In doing so, he has indirectly raised an important question. Why is it, when we have in this country such gifted and knowledgeable analysts of Balkan matters, that our government's policy in the region has been so woefully inadequate and ill-informed? Perhaps it is too much to expect government ministers to have a command of the history and languages of the area. But the least they could do is surround themselves with people who know the subject.
In the case of John Major's administration, this seems not to have happened. In fact, the Prime Minister has made remarks on Bosnia that display a distressing ignorance. Last June, for example, he told the House of Commons that 'the biggest single element behind what has happened in Bosnia is the collapse of the Soviet Union and of the discipline that that exerted over the ancient hatreds in the old Yugoslavia'.
As interpretations of the Bosnian conflict go, one would probably get a more profound analysis from a Papua New Guinean tribesman. As Malcolm points out, the Soviet Union ceased to exert 'discipline' over the former Yugoslavia as long ago as 1948. The break between Stalin and Tito was one of the turning points in the history of the Communist world, but its significance - indeed, the very fact that it happened - seems to have eluded Mr Major.
Worse still, the Prime Minister's statement perpetuated the lie that Bosnia is a place where 'ancient hatreds' were just waiting to burst out the minute that Communism disappeared. That wars have erupted on Bosnian soil down the centuries is undeniable. But with the exception of the conflicts that broke out during the two world wars, Bosnia had lived in relative harmony from 1878, when it was placed under Austro-Hungarian rule, until 1992.
Those of us who spent time in Bosnia in 1991 and early 1992 are virtually unanimous in the view that the great majority of its people - Serbs, Croats, Muslims and people of mixed nationality - had no desire whatsoever to go to war. They did not subscribe to Mr Major's theory of 'ancient hatreds'. When war came, it came from outside. Overwhelmingly, the responsibility for Europe's worst conflict since 1945 lies with the Serbian leadership in Belgrade and the Croatian leadership in Zagreb.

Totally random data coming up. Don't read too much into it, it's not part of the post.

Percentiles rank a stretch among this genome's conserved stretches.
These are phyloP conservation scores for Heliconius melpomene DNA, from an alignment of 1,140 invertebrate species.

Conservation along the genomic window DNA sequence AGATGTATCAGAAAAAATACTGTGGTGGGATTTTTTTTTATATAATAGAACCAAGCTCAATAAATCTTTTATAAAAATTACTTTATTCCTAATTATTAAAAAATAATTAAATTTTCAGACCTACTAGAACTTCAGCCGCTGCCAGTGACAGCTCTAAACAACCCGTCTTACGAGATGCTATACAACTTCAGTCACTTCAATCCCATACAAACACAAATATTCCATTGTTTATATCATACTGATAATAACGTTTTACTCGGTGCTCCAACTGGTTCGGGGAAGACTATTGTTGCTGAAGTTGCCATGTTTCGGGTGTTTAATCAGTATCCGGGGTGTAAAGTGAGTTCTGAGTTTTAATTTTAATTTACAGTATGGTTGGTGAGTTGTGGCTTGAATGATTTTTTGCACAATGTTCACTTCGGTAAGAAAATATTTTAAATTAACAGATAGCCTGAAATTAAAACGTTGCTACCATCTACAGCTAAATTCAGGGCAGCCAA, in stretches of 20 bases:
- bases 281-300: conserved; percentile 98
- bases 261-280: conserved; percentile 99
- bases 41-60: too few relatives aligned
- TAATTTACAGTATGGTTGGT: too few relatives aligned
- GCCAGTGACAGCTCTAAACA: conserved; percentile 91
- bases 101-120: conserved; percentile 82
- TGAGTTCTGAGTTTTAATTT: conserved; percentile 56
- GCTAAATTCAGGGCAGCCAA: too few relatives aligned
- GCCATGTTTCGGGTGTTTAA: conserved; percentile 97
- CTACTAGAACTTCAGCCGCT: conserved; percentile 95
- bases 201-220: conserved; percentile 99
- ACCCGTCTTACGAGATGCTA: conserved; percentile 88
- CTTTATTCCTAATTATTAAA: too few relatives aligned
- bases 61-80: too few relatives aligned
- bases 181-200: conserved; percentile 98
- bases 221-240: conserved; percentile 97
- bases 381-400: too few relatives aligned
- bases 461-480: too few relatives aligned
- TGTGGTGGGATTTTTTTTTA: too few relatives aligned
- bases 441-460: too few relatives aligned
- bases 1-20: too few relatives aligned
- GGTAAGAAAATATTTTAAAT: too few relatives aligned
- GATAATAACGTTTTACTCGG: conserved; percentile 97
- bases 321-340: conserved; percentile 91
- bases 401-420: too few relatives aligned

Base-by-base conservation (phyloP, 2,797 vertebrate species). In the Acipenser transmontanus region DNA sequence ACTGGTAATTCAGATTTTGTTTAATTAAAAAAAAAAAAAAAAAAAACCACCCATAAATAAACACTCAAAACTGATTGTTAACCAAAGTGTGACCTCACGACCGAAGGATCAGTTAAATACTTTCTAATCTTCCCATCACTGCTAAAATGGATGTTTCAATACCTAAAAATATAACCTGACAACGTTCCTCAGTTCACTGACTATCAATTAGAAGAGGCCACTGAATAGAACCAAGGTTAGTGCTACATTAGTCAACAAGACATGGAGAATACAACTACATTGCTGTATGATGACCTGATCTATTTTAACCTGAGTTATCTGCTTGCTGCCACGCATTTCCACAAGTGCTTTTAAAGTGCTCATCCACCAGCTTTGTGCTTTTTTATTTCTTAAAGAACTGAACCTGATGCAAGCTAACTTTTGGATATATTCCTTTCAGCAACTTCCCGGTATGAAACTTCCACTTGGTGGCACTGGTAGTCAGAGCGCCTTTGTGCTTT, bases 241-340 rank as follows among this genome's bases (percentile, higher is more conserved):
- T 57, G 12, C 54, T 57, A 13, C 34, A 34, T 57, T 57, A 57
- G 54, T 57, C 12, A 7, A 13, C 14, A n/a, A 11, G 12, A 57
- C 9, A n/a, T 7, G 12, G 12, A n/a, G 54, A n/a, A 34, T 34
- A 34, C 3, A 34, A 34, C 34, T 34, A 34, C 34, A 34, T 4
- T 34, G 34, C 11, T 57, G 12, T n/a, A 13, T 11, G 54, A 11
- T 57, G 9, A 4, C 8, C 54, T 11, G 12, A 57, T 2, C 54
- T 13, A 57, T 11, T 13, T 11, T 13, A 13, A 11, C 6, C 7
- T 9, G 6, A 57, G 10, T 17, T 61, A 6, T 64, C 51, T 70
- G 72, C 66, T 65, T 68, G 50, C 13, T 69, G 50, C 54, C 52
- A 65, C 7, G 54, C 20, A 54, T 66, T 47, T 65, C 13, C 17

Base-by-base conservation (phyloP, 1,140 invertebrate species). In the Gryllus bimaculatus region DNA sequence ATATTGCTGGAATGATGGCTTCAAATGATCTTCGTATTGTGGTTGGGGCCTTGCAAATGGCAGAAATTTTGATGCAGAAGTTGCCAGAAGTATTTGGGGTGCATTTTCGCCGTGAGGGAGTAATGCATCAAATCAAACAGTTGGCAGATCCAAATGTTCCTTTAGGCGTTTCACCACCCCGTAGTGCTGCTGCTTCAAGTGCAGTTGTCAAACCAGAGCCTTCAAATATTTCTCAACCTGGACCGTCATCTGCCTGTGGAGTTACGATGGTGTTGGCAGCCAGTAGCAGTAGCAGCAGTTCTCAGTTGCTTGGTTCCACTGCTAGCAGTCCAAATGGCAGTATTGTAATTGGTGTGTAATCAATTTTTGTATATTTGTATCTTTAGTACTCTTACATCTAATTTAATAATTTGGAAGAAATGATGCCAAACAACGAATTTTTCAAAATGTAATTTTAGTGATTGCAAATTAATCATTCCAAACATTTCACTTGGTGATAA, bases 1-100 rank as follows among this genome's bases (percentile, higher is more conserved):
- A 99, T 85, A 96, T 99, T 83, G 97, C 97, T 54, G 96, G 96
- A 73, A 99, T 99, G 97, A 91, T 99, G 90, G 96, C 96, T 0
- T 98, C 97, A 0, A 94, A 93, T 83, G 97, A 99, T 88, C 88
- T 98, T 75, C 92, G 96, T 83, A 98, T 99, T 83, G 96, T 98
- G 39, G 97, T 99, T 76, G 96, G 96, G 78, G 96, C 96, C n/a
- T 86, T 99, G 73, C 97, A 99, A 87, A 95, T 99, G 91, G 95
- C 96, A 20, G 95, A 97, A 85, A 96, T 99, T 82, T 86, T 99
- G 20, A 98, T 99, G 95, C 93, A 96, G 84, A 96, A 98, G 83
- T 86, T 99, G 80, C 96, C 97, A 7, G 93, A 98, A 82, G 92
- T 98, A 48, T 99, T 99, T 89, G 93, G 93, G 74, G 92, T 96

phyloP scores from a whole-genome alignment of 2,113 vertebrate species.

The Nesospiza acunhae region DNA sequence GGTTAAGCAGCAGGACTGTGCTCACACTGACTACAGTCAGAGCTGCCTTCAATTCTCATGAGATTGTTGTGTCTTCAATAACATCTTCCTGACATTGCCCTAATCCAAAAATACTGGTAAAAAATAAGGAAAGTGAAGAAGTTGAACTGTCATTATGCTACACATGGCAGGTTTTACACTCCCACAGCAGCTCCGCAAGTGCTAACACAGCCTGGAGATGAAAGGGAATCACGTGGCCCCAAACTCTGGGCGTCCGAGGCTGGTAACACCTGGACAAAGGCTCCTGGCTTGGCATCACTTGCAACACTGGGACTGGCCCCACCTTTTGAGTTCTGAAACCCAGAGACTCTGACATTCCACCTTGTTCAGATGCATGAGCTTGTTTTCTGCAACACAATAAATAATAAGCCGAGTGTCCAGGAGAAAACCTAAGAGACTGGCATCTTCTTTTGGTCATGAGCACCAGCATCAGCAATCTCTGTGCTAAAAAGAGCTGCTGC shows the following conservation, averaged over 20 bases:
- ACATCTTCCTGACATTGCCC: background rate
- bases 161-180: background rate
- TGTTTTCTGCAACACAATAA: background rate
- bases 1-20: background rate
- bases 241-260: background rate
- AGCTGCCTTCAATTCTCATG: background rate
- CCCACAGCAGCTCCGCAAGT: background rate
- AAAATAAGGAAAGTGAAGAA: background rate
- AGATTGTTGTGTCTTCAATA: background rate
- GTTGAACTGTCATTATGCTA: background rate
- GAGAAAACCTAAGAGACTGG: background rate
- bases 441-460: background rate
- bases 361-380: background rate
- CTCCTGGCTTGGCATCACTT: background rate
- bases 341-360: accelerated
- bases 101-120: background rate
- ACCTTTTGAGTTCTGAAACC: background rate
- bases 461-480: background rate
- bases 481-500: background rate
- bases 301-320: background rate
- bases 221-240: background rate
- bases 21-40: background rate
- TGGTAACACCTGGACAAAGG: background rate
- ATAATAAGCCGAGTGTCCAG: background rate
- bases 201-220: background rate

The precise allocation of guilt between Belgrade and Zagreb is a matter of contention. Malcolm takes the view that President Slobodan Milosevic of Serbia is more to blame than President Franjo Tudjman of Croatia. Possibly he underestimates the degree to which Serbian attitudes were hardened by the policies which Mr Tudjman's nationalist government pursued from April 1990 towards Croatia's Serbian minority. But he is surely right to argue that Mr Milosevic's long-standing aim was to gather all Serbs into a single political unit that would either dominate the former Yugoslav federation or secede in the form of a Greater Serbia.
Malcolm's book is much more than a discussion of the causes and course of the war. It is a history of Bosnia from pre-Slav times which, among other things, provides an excellent account of the medieval period and the centuries under Ottoman rule. He commands sources in Serbo-Croat, German and French as well as English, but his learning is not obtrusive.
Several books on the wars of the Yugoslav succession have appeared in English in the last two years. More will come. But I doubt if any will surpass Malcolm's achievement.Reuse content